"Trying to get a baby or a fussy toddler to sit still for a photograph can feel like a herculean task. Luckily, it only takes a second to get the shot. In the nineteenth century, however, it was a different story—particularly when it came to tintype portraits, which required a long exposure.
Photographer Laura Larson’s series, Hidden Mother, presents a survey of nineteenth-century tintype portraits in which the mother of the child was included in the photograph, but obscured.
In some instances, the mother would hold her child, with a cloth or props hiding her from the lens, or she would be painted over by the photographer after the image had been taken. In other examples, the mother is entirely absent from the frame, save for an arm, holding the child in place.
The results are both funny and slightly disturbing. The mother appears as an uncanny presence, Larson writes in a statement. Often, she is swathed in fabric, like a ghost.”
Bhikkhu initiation ceremony
Cutting the hair In countries where Theravada Buddhism predominates, the novice monk initiation ceremony is an important rite of passage for young boys. Conducted when a boy is around 13 years year old, the event includes the offering of gifts to the Buddhist clergy at the temple where the ceremony is held, a feast hosted by the boys family, a formal head shaving ritual, and lots of prostrating by family members to the boy to symbolize the elevation to adulthood and the boy’s new position as a son of Buddha.
The parents gain merit by offering their son to Buddha and the grander the ceremony the more merit they earn. Elaborate ceremonies sometimes last several days and have musical performances, singing and chanting of poems that recall episodes of Buddha’s life.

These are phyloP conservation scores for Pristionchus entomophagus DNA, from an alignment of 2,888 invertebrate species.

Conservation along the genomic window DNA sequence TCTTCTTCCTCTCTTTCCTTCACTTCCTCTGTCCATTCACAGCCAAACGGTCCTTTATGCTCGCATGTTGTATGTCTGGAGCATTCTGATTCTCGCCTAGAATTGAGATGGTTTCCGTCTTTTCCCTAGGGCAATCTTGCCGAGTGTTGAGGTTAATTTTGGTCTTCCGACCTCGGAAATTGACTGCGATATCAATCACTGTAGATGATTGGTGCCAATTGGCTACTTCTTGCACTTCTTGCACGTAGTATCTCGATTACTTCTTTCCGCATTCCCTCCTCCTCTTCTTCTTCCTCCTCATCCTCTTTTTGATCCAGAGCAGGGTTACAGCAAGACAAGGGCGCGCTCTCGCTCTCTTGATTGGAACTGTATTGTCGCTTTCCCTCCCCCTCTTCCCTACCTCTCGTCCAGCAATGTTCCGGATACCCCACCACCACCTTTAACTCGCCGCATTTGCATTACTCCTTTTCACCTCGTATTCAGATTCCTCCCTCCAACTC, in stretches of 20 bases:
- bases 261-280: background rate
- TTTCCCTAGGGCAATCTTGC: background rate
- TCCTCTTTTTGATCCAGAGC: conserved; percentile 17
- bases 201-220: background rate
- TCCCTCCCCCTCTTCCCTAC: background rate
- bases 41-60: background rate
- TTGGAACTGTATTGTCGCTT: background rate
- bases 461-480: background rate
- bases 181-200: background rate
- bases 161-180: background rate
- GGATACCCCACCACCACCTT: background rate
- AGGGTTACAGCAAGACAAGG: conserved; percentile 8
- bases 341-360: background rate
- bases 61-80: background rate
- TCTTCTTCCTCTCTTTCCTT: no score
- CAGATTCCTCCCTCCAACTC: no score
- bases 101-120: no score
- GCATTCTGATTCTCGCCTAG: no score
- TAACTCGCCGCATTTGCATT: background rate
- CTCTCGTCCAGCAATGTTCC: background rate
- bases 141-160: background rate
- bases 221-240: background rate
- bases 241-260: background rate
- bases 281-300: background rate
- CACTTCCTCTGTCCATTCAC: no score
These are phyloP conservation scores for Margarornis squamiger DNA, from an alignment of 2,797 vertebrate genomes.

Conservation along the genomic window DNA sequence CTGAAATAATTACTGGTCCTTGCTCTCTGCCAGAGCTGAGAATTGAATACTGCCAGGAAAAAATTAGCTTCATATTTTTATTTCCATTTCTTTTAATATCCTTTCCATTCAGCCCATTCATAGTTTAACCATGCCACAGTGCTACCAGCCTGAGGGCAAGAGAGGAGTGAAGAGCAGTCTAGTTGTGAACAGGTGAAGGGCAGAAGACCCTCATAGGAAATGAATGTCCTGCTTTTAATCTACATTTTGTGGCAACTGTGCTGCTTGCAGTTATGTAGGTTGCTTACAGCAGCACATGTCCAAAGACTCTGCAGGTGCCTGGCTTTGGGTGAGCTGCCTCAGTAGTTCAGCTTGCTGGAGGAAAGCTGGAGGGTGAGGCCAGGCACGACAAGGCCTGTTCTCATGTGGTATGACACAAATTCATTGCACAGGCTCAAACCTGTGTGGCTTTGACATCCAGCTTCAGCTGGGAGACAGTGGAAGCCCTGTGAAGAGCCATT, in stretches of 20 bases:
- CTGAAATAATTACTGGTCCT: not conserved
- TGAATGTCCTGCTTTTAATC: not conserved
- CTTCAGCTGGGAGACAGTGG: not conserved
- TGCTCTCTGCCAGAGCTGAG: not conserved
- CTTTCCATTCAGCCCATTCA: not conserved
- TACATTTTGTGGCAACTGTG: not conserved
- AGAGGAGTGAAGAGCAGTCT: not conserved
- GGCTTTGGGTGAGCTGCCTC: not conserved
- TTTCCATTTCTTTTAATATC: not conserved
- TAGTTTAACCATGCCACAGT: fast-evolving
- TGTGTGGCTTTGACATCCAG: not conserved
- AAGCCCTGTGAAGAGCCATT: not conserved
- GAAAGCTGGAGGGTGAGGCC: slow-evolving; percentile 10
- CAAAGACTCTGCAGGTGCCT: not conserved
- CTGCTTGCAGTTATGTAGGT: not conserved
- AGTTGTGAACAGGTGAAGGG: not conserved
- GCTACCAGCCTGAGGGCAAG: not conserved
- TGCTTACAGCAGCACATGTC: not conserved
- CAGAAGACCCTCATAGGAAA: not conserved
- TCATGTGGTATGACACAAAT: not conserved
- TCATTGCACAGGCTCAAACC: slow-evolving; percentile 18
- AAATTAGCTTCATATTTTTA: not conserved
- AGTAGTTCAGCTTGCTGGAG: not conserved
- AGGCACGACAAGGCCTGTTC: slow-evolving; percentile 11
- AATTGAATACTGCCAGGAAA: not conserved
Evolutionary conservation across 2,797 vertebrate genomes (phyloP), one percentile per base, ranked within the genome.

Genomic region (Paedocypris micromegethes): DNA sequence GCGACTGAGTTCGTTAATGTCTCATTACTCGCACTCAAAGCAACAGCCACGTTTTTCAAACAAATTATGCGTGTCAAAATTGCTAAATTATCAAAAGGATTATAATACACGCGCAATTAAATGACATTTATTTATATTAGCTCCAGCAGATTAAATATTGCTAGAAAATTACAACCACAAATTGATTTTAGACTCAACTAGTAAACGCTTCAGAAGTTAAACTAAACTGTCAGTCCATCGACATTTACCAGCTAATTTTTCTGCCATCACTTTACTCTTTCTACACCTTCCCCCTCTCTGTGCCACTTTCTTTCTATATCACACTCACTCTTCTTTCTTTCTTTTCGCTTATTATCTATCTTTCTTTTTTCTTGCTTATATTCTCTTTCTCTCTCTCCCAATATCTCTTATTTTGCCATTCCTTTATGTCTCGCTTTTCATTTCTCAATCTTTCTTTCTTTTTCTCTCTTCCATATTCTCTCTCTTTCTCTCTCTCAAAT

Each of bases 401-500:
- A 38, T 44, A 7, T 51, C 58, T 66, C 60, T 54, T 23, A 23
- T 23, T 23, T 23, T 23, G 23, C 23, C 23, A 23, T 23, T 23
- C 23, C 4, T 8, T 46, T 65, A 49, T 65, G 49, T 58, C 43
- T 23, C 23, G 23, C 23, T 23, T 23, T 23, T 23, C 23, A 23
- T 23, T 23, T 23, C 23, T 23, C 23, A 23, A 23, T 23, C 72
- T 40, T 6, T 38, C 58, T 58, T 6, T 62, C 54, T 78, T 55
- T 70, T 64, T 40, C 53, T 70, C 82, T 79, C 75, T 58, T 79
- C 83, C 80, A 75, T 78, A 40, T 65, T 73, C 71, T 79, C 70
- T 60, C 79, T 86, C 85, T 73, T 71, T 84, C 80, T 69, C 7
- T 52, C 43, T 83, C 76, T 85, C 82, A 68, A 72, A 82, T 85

While the boy’s head is being shaved, he is instructed by an abbot or senior monk to meditate on the action, contemplate its meaning and repeat thing like, “They are of this body, hair of the head, hairs of the body, nails, teeth and skin, which are unclean, abominable, filthy, lifeless and insubstantial.” The hair of a novice monk is considered sacred. It is not allowed to touch the ground and is collected in a cloth spread out by the parents.
After the head is shaved the boy turmeric and saffron powder is rubbed into the scalp and the newly anointed monk is given a robe and sent off to the monetary for several weeks or months. After that time he returns to a normal life.
Shorpy, Kids playing with guns, Woodrow Wilson High School, Washington, D.C., 1943.
Child Soldier in the Constitutional Army, Mexico, 1914.
Mom and son watching the mushroom cloud of an atomic test, Las Vegas, Nevada, 1953.
CultureSOUL: *Vintage* Black Ballerinas
1. Doris Patterson’s dance class, Washington D.C, 1948-1949
2. Young dancers, 1959; Flora Robb Dance Studio, Oxnard, CA, 1959.
3. ‘The Black Swan’ - Photo by Luis Castaneda, Miami, FL 1990
Helen Levitt, Untitled (Broken Mirror), NYC, 1940.
Bill Brandt, Children in Sheffield (Gelatin silver print), 1930.
The Park Hill Estate, Sheffield: ‘Streets in the sky’
(via Municipal Dreams)